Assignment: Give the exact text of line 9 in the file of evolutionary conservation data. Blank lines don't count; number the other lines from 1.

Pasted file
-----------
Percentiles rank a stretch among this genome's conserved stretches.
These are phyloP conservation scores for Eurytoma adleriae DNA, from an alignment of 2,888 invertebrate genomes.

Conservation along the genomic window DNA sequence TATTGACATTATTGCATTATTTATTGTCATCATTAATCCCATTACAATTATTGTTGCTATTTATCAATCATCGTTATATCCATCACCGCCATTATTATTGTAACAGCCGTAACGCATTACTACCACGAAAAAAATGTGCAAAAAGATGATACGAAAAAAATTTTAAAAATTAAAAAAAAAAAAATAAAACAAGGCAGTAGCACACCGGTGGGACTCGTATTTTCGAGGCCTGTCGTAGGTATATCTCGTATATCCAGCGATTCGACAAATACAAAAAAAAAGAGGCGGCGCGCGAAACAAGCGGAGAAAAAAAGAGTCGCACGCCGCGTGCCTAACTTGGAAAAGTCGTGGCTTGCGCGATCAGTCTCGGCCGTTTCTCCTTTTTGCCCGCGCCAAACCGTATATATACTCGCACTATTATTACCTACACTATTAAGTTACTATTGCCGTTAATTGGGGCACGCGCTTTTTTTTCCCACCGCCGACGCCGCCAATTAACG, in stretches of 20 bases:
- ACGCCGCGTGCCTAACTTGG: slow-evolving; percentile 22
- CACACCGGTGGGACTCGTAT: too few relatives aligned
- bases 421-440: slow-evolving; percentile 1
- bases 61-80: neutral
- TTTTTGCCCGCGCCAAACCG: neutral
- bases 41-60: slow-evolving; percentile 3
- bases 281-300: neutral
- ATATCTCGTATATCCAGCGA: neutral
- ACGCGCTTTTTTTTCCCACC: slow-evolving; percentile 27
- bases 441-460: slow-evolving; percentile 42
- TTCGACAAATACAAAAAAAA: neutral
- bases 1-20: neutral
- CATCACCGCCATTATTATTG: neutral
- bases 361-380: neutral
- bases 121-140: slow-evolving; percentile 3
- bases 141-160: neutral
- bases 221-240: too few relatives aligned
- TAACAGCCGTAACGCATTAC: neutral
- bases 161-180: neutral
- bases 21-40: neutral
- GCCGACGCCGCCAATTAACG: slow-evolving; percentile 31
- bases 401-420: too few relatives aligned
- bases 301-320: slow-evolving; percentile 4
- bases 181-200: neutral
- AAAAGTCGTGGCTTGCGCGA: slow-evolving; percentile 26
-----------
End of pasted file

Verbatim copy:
- bases 41-60: slow-evolving; percentile 3